upgradepkg oldpackagename%newpackagename

Do not add any extra whitespace between pairs of old/new package names.


Converts an RPM (RedHat Package Manager) to a Slackware-compatible package. In case you ever run across the need to obtain something that is only in RPM format, this program may come in handy. The syntax is:

rpm2targz [filename].rpm

NOTE: Running rpm2targz will create a .tar.gz file, while running rpm2tgz will create a .tgz file. The files are exactly the same, the only difference is the extension format (some people prefer one over the other).

slapt-get is a very easy command line program to help you install, remove and upgrade Slackware packages.

To list packages you already have installed: slapt-get --installed
To list packages which are now available to you: slapt-get --available
To show a packages complete description: slapt-get --show [package(s)]
To search for a package in your list: slapt-get --search [package(s)]
To install a specific package: slapt-get --install [package(s)]

If you are a bit unsure of yourself before doing the "install" step do this:

slapt-get -s --install [package(s)]

this simulates the install process without actually doing anything. You can also use "-s" to simulate an upgrade.
If an install borks your system or you decide you don't need the software any longer remove the package with:

slapt-get --remove [packages(s)]

Tuesday, February 24, 2009


The first thing most people should do is set the default policy for each inbound chain to DROP:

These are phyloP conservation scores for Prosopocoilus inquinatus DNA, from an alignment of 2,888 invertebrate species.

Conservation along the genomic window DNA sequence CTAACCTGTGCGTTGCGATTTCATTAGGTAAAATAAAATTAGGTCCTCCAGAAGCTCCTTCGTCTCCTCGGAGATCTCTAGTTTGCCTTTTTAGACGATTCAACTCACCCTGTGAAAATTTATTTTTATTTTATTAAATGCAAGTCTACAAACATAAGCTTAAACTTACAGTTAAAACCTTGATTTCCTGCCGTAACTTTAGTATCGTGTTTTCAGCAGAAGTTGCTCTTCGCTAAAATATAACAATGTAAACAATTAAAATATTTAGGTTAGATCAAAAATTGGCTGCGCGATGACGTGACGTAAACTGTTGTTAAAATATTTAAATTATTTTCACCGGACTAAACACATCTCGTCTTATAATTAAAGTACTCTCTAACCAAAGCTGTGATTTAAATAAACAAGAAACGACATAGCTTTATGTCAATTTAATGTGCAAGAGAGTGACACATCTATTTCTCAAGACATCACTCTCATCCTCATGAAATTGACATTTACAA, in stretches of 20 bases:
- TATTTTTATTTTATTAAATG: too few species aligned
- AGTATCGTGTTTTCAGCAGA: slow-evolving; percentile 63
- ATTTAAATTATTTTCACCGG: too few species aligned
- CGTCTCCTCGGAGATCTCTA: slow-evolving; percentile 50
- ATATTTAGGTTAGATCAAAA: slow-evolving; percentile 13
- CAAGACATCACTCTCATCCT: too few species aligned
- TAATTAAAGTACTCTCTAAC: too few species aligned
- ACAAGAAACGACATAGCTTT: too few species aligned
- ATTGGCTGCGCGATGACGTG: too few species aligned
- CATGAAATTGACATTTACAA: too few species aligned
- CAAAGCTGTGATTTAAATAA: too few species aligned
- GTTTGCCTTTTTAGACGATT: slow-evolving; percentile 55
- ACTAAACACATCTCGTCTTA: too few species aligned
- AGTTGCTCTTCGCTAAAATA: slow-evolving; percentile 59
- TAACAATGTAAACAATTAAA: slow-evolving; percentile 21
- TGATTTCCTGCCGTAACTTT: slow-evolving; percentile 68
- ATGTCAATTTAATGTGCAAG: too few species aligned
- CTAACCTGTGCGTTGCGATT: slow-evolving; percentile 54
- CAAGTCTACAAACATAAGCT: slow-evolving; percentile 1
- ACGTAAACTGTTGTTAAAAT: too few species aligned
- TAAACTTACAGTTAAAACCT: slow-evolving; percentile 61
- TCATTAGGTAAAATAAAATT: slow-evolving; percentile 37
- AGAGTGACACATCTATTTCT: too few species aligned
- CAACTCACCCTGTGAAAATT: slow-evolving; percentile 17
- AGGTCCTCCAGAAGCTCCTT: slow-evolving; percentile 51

# iptables -P INPUT DROP
# iptables -P FORWARD DROP

When everything is denied, you can start allowing things. The first thing to allow is any traffic for sessions which are already established:

# iptables -A INPUT -m state --state ESTABLISHED,RELATED -j ACCEPT
So as not to break any applications that communicate using the loopback address, it is usually wise to add a rule like this:

# iptables -A INPUT -s -d -i lo -j ACCEPT
The next thing to do would be to allow access to specific services running on your machine. If, for example, you wanted to run a web server on your machine, you would use a rule similar to this:

# iptables -A INPUT -p tcp --dport 80 -i ppp0 -j ACCEPT

This will allow access from any machine to port 80 on your machine via the ppp0 interface. You may want to restrict access to this service so that only certain machines can access it. This rule allows access to your web service from

# iptables -A INPUT -p tcp -s --dport 80 -i ppp0 -j ACCEPT